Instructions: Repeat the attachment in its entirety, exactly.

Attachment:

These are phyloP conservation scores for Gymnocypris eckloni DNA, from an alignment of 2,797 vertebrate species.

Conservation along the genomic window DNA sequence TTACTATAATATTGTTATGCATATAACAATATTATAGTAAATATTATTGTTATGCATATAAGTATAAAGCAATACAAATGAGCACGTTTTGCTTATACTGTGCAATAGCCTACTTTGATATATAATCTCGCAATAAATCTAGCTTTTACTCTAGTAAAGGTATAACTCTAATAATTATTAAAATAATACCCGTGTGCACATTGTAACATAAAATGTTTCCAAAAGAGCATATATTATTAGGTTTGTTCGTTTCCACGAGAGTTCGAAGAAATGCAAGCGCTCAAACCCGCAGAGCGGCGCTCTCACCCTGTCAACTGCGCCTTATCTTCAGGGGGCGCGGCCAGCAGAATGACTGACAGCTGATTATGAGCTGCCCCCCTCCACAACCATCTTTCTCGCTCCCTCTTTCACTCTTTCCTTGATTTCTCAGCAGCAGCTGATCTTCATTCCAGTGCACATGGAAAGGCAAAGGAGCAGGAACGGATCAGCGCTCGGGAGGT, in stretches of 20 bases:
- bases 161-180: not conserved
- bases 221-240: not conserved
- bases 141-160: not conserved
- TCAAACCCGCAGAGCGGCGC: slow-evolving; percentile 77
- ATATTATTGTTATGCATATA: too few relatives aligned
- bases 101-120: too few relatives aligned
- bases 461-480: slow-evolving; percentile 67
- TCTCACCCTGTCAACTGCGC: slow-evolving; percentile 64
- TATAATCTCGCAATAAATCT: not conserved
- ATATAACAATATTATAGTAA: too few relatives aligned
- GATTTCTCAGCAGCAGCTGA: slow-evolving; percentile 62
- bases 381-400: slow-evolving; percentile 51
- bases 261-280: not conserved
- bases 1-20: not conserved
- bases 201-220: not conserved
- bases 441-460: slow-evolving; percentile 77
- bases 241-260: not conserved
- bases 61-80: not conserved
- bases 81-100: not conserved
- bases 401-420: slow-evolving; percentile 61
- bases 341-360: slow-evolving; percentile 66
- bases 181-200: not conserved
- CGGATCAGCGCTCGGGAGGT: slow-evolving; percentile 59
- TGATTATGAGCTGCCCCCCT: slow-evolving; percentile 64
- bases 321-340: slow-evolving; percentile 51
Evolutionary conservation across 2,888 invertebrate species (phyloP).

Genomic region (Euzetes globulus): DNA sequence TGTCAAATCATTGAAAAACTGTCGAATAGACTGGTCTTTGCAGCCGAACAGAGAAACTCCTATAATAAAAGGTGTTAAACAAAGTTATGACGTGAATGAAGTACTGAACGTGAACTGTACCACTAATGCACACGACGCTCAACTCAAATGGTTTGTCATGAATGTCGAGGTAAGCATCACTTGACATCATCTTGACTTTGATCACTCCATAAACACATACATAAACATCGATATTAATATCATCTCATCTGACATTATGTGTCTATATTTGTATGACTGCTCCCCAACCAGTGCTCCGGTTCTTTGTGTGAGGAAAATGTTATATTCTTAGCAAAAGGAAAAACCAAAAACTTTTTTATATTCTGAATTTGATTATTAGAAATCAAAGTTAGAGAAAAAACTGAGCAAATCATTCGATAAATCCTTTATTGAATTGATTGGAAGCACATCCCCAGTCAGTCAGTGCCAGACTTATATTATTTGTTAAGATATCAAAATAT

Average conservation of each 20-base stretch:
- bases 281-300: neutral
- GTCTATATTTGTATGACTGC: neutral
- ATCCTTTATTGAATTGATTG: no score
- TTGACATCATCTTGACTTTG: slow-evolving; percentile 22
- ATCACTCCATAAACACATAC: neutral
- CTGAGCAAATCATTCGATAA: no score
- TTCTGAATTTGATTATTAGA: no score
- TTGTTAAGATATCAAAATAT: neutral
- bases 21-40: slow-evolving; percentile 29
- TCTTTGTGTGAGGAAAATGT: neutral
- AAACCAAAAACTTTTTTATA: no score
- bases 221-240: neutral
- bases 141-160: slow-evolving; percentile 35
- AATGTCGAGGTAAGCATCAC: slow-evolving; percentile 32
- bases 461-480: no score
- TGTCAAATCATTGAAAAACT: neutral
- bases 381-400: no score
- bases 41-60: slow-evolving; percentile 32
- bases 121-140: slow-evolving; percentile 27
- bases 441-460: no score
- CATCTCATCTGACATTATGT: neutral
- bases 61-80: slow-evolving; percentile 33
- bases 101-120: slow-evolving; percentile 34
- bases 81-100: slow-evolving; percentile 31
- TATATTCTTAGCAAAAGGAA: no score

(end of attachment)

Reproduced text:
These are phyloP conservation scores for Gymnocypris eckloni DNA, from an alignment of 2,797 vertebrate species.

Conservation along the genomic window DNA sequence TTACTATAATATTGTTATGCATATAACAATATTATAGTAAATATTATTGTTATGCATATAAGTATAAAGCAATACAAATGAGCACGTTTTGCTTATACTGTGCAATAGCCTACTTTGATATATAATCTCGCAATAAATCTAGCTTTTACTCTAGTAAAGGTATAACTCTAATAATTATTAAAATAATACCCGTGTGCACATTGTAACATAAAATGTTTCCAAAAGAGCATATATTATTAGGTTTGTTCGTTTCCACGAGAGTTCGAAGAAATGCAAGCGCTCAAACCCGCAGAGCGGCGCTCTCACCCTGTCAACTGCGCCTTATCTTCAGGGGGCGCGGCCAGCAGAATGACTGACAGCTGATTATGAGCTGCCCCCCTCCACAACCATCTTTCTCGCTCCCTCTTTCACTCTTTCCTTGATTTCTCAGCAGCAGCTGATCTTCATTCCAGTGCACATGGAAAGGCAAAGGAGCAGGAACGGATCAGCGCTCGGGAGGT, in stretches of 20 bases:
- bases 161-180: not conserved
- bases 221-240: not conserved
- bases 141-160: not conserved
- TCAAACCCGCAGAGCGGCGC: slow-evolving; percentile 77
- ATATTATTGTTATGCATATA: too few relatives aligned
- bases 101-120: too few relatives aligned
- bases 461-480: slow-evolving; percentile 67
- TCTCACCCTGTCAACTGCGC: slow-evolving; percentile 64
- TATAATCTCGCAATAAATCT: not conserved
- ATATAACAATATTATAGTAA: too few relatives aligned
- GATTTCTCAGCAGCAGCTGA: slow-evolving; percentile 62
- bases 381-400: slow-evolving; percentile 51
- bases 261-280: not conserved
- bases 1-20: not conserved
- bases 201-220: not conserved
- bases 441-460: slow-evolving; percentile 77
- bases 241-260: not conserved
- bases 61-80: not conserved
- bases 81-100: not conserved
- bases 401-420: slow-evolving; percentile 61
- bases 341-360: slow-evolving; percentile 66
- bases 181-200: not conserved
- CGGATCAGCGCTCGGGAGGT: slow-evolving; percentile 59
- TGATTATGAGCTGCCCCCCT: slow-evolving; percentile 64
- bases 321-340: slow-evolving; percentile 51
Evolutionary conservation across 2,888 invertebrate species (phyloP).

Genomic region (Euzetes globulus): DNA sequence TGTCAAATCATTGAAAAACTGTCGAATAGACTGGTCTTTGCAGCCGAACAGAGAAACTCCTATAATAAAAGGTGTTAAACAAAGTTATGACGTGAATGAAGTACTGAACGTGAACTGTACCACTAATGCACACGACGCTCAACTCAAATGGTTTGTCATGAATGTCGAGGTAAGCATCACTTGACATCATCTTGACTTTGATCACTCCATAAACACATACATAAACATCGATATTAATATCATCTCATCTGACATTATGTGTCTATATTTGTATGACTGCTCCCCAACCAGTGCTCCGGTTCTTTGTGTGAGGAAAATGTTATATTCTTAGCAAAAGGAAAAACCAAAAACTTTTTTATATTCTGAATTTGATTATTAGAAATCAAAGTTAGAGAAAAAACTGAGCAAATCATTCGATAAATCCTTTATTGAATTGATTGGAAGCACATCCCCAGTCAGTCAGTGCCAGACTTATATTATTTGTTAAGATATCAAAATAT

Average conservation of each 20-base stretch:
- bases 281-300: neutral
- GTCTATATTTGTATGACTGC: neutral
- ATCCTTTATTGAATTGATTG: no score
- TTGACATCATCTTGACTTTG: slow-evolving; percentile 22
- ATCACTCCATAAACACATAC: neutral
- CTGAGCAAATCATTCGATAA: no score
- TTCTGAATTTGATTATTAGA: no score
- TTGTTAAGATATCAAAATAT: neutral
- bases 21-40: slow-evolving; percentile 29
- TCTTTGTGTGAGGAAAATGT: neutral
- AAACCAAAAACTTTTTTATA: no score
- bases 221-240: neutral
- bases 141-160: slow-evolving; percentile 35
- AATGTCGAGGTAAGCATCAC: slow-evolving; percentile 32
- bases 461-480: no score
- TGTCAAATCATTGAAAAACT: neutral
- bases 381-400: no score
- bases 41-60: slow-evolving; percentile 32
- bases 121-140: slow-evolving; percentile 27
- bases 441-460: no score
- CATCTCATCTGACATTATGT: neutral
- bases 61-80: slow-evolving; percentile 33
- bases 101-120: slow-evolving; percentile 34
- bases 81-100: slow-evolving; percentile 31
- TATATTCTTAGCAAAAGGAA: no score